A Financial Caregiver: Chances Are You’ll Be One or You’ll Need One

By Corey Carlisle

Thankfully and thoughtfully, my parents took great care to put their financial lives in order and laid meticulous plans to transfer their estate to their descendants upon either’s death or incapacity. That unfortunate day arrived for my dad earlier this year, and, like so many people, I found myself playing an informal role of financial consigliere to my mother as she assumed the daunting responsibilities of sorting out my father’s finances. This proved even more daunting in an era when electronic transactions and record keeping are increasingly the norm.

Turns out I am not alone in this role. An estimated one in four Americans are caregiving for someone, and nearly two-thirds of those are helping (formally or informally) manage someone’s financial affairs. Given the challenges of managing money and the fact that life expectancy continues to rise, almost everyone is going to either be a caregiver or need one. There’s even a national designation for the month of November as National Family Caregivers Month.

Banks are often the first line of defense in preventing fraud that targets their elderly customers, but they, too, can assist the transfer of responsibility by helping seniors select an appropriate financial caregiver and facilitating financial transactions. Banks of all sizes and types are creating or strengthening their education efforts in these areas. Some examples include:

Bank of America has launched several initiatives dedicated to addressing the needs of an aging population and their caregivers. These include combating elder financial fraud, increased awareness of cognitive decline and Alzheimer’s disease and implementing caregiving best practices through training and resources for its financial advisors and corporate clients. The bank also supports its employees who are caregivers through a variety of resources, including access to emergency back-up care for adults and children, professional elder care assessments, elder care law services and an internal parents and caregivers employee network.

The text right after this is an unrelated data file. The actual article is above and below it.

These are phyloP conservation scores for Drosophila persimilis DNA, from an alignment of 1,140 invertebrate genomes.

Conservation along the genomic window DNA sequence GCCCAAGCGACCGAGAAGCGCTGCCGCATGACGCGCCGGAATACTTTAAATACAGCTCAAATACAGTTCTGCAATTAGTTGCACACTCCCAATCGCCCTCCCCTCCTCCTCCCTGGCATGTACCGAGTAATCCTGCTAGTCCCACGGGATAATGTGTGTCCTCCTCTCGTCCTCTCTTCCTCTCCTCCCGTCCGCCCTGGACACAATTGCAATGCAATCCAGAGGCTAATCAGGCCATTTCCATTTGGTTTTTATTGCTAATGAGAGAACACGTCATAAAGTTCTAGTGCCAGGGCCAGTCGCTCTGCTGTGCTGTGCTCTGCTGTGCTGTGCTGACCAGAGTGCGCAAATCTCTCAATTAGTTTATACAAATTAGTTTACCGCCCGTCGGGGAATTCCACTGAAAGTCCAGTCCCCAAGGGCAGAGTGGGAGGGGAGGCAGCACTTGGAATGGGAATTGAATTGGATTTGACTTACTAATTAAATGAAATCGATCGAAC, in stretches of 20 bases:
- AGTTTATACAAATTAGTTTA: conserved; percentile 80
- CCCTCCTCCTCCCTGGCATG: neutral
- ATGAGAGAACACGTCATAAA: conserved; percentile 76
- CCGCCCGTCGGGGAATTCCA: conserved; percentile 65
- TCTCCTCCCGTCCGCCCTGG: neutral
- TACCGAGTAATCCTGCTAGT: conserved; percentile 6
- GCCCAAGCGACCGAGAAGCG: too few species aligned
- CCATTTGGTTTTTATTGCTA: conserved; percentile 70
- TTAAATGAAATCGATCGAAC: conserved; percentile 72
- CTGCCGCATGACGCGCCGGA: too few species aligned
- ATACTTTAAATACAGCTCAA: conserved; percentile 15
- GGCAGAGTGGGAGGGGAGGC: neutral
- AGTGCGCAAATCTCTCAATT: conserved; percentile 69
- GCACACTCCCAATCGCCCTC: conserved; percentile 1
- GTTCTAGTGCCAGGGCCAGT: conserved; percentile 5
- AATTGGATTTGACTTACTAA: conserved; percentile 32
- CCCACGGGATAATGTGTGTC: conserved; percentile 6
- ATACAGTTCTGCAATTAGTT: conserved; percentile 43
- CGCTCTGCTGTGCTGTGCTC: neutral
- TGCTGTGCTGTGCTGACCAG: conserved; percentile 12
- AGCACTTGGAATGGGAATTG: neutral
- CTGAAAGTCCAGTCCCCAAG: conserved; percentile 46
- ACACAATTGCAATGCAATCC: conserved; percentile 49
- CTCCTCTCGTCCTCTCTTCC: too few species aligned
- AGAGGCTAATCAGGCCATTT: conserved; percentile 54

FMB — a $428-million asset bank serving the north Florida and south Georgia regions that was acquired earlier this month by The First N.A. — launched a National Family Caregiver Month awareness campaign last year to help equip caregivers with tools to navigate legal responsibilities that could affect their finances.

“Nearly 44 million Americans provide care to a loved one who is suffering from an illness or disability,” says FMB President Ian Donkin. “FMB wants to help caregivers manage their loved one’s bank transactions, budget and learn how to safeguard their finances. Financial caregivers play a critical role in keeping their loved ones’ money safe. No matter what your role, it’s extremely important to learn your legal responsibilities and any law changes that may affect them.”

Bank of the Rockies, a $129 million bank based in White Sulphur Springs, Mont., winner of a 2017 ABA Foundation Community Commitment Award in the Protecting Older Americans category, developed a “CONversations About Cons” series of round table discussions on educating everyone—from the frontline teller staff, operations employees and lenders within the bank, to the elderly, their caregivers and the general public—on detecting and preventing elder fraud and exploitation. The series also provides direction on what steps to take when fraud or exploitation is suspected.

If you’re looking for resources to start or amplify your bank’s efforts on communicating the importance of financial caregiving, get involved with the ABA Foundation’s Safe Banking for Seniors campaign and take advantage of all the free, turnkey resources that are available at aba.com/seniors. Organizations or agencies focusing on the well-being of seniors or their caregivers can also request a banker-led presentation via our FinEdLink portal at aba.com/FinEdLink.